October 18, 2021

The World Stock Markets Tips & Targets, News, Views & Updates

The World Stock Markets Tips & Targets, News, Views & Updates

Climate of Strategic Vulnerability

Russian President Vladimir Putin leads a cabinet meeting via video conference at the Novo-Ogaryovo residence outside Moscow, Oct. 5.

Photo: Alexei Druzhinin/Kremlin Pool/Associated Press

Amid a border surge, pandemic and inflation, here’s one problem that isn’t (yet) weighing on the U.S. political system: an energy crisis. In Europe energy prices have risen by a factor of five in the last year, and Vladimir Putin is exploiting the situation for Russia’s gain. It’s a reminder that America’s energy production is a source of strategic strength that it risks trading away for climate dreams.

Europe’s energy system, which has sought to banish domestic fossil fuels, has left the Continent vulnerable to the global surge in oil and gas prices. The Financial Timesreports that “the strength of the wind blowing across northern Europe has fallen by as much as 15 per cent” in 2021. That’s reduced the productivity of European wind farms and increased reliance on natural gas, of which Russia is the main supplier.

That creates strategic leverage for Russia’s Gazprom, which has been in no hurry to speed production despite requests from European politicians. “I think there are two factors, which could somewhat cool off the current situation,” said Russian Deputy Prime Minister Alexander Novak in an energy conference last week, according to Reuters. “First of all, of course, this is, definitely, completion of certification and the fastest clearance for gas supplies via the completed Nord Stream 2.”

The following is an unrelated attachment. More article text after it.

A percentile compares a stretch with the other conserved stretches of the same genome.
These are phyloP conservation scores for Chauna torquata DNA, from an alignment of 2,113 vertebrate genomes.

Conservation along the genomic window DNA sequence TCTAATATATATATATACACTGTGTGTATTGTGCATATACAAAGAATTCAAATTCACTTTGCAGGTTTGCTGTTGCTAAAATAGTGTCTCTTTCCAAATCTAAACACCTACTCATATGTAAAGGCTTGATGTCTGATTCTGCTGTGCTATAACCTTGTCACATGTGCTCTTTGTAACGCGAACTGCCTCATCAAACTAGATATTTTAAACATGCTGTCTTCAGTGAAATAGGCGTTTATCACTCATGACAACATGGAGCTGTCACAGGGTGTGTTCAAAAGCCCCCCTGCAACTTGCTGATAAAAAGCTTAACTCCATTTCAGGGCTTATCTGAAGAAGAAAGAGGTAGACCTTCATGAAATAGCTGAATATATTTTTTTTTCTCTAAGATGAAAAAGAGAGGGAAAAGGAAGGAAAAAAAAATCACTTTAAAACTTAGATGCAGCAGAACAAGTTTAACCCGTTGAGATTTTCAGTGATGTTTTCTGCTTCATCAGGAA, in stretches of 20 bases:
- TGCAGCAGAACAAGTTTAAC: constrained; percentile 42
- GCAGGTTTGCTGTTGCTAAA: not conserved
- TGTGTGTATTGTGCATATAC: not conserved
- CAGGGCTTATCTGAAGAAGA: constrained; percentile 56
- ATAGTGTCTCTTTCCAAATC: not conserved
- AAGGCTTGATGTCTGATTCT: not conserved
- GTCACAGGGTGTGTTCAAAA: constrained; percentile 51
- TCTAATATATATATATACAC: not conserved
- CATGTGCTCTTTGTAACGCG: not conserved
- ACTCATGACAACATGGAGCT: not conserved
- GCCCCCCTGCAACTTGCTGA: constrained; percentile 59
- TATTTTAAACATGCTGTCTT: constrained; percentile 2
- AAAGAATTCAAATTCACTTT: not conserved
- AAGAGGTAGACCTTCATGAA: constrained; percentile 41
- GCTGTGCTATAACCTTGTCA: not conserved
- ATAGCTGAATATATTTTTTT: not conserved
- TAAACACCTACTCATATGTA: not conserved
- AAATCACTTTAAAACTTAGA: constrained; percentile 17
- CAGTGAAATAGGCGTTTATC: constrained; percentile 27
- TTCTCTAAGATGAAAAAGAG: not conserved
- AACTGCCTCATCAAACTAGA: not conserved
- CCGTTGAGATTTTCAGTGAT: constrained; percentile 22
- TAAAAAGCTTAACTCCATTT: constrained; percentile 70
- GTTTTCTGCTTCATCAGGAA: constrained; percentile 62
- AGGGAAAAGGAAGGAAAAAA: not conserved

Got it? Speed up those clearances, and maybe we can see about that unfortunate gas shortage. Moscow is eager to complete the Nord Stream 2 gas pipeline to Germany that will provide a gusher of revenue. The newly-elected German government could be cooler to the pipeline than Chancellor Angela Merkel, and the Biden State Department gave Moscow an opening by dropping sanctions on the pipeline’s construction over the summer.

The predicament of America’s European friends is especially striking against the backdrop of the Biden Administration’s energy policy at home. It has canceled the Keystone XL pipeline in the U.S. and is using the regulatory state to suppress American drilling, even as National Security Adviser Jake Sullivan pleaded with the OPEC oil cartel and Russia in August to ramp up production.

Energy supply is a key asset in the global balance of power. Russia and China know this, and the Biden Administration’s obsession with unrealistic climate goals at the expense of energy security will do real harm to the U.S. economy and global interests.

Bad policy choices contribute to the energy supply crunch. Photo: Associated Press

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Appeared in the October 11, 2021, print edition.

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